What our participants think about our sessions

Over 100 people per year take part in Carshalton Community Allotment.

There’s a real mix of reasons for our participants to come to our sessions – enjoying their informal nature, being outdoors, meeting others, getting exercise, learning how to grow food and bringing welcome relaxation time

We asked the participants themselves what they thought and here’s what they told us:

As soon as I’m through the gate, I take a deep breath and leave all my worries behind. It’s so great to come here and feel useful. Simon always makes me feel worthwhile. I go home feeling very happy and very satisfied. Thank you for this lovely sanctuary – Nicky

I think it is quite beneficial.  To get out into the open air is good. I’ve met people, I get fresh veggies. And I think it’s good for my health, my mental health, my physical health.  It’s great. Free food helps with my bills and it’s good to meet new people.  It also helps keep me fit – Udo

I come here for purely selfish reasons, I enjoy it. I take food home, I mix with nice people. I get to mix compost, which is my hobby.  I love compost – it’s the Cinderella of gardening, it’s so important.  I have definitely learnt new skills. Before I only did container gardening, but not in proper bed. It’s a combination of skills and savvy, for example, we were weeding round the onions and the leeks, ‘cause Nick said that they like to have space and bare earth.  And I learnt, from somebody else that was here, to take out the bottom third of the tomato leaves. It’s great to get away from my desk and out into the fresh air of the allotment.  Great exercise, learn lots and meet new people – Belinda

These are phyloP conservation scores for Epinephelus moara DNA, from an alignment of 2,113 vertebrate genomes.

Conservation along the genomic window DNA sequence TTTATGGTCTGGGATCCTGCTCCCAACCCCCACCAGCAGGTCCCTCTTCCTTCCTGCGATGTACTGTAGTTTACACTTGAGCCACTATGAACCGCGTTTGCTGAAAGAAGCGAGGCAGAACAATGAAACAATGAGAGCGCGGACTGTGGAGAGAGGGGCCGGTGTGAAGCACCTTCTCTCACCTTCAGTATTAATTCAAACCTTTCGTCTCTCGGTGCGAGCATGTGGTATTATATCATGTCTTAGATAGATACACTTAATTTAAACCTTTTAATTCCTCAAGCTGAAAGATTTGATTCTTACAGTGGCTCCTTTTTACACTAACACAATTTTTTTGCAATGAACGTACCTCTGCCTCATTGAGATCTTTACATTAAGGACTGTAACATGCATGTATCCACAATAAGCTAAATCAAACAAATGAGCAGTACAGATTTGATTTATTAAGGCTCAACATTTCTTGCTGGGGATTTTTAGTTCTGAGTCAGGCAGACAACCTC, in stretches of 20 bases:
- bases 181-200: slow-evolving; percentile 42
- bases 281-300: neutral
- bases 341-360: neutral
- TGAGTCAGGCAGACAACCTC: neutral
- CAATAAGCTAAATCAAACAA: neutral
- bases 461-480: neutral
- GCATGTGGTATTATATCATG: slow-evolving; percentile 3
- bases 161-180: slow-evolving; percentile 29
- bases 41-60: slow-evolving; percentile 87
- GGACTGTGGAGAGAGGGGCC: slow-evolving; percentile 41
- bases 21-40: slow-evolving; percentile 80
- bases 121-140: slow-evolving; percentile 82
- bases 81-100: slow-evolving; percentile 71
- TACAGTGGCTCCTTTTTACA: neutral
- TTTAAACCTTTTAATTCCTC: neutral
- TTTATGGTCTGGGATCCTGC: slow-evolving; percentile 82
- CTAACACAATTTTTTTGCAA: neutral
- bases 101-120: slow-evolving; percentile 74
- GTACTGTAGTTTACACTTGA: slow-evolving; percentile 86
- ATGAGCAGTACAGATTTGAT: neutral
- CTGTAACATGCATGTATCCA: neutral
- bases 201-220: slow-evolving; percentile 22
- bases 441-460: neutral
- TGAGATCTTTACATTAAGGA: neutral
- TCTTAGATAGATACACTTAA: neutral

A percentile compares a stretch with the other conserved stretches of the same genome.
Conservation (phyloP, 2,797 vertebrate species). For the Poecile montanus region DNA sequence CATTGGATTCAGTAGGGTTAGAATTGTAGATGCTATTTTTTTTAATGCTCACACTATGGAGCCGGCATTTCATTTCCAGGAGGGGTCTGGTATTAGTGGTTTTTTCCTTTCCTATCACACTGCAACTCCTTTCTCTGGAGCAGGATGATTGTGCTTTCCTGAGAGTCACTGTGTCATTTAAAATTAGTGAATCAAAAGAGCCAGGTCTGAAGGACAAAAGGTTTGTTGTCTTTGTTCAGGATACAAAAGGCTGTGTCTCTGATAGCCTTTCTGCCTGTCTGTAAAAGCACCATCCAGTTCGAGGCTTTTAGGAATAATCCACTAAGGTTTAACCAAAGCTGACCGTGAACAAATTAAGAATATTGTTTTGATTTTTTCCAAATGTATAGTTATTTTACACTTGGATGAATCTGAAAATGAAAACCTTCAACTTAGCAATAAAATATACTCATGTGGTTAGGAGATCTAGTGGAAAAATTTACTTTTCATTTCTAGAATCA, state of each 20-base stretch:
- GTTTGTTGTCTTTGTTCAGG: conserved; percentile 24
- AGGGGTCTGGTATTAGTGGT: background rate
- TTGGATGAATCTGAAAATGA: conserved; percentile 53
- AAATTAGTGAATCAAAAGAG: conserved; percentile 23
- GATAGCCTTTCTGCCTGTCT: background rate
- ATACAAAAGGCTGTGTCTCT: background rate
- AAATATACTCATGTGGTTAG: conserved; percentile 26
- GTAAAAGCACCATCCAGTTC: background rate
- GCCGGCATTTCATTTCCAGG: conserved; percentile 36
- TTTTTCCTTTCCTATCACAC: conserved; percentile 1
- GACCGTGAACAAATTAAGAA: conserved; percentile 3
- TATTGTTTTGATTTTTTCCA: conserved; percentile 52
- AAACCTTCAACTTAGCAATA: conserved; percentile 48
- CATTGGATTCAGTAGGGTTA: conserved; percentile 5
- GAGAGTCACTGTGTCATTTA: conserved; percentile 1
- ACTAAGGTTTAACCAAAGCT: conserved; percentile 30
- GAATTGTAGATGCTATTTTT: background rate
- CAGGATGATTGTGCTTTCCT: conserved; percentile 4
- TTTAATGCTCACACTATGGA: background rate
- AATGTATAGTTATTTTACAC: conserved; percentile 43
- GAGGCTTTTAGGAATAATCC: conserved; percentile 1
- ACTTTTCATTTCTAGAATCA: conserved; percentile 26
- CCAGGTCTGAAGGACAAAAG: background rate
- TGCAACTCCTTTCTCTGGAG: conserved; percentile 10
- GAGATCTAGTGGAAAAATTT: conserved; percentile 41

When I was changed from income support to ESA, I went to Mainstream, who said I don’t have to work, but suggested I do some voluntary work.   I thought to myself it’s not a bad idea, also to get some exercise, to fill part of the day and to something that might be therapeutic.
I’ve learnt how to plant garlic, how to space them. I’ve learnt about weeding and watering.  I’ve helped other people – they’ve helped me and I’ve helped them.  We can talk to each other while we’re gardening and we can learn how to pull out weeds instead of carrots!  It’s sharing skills because you talk with people while you are working.  That’s therapeutic in itself.  I’m using this as a stepping stone, this gardening, for what I might want to do in the future – David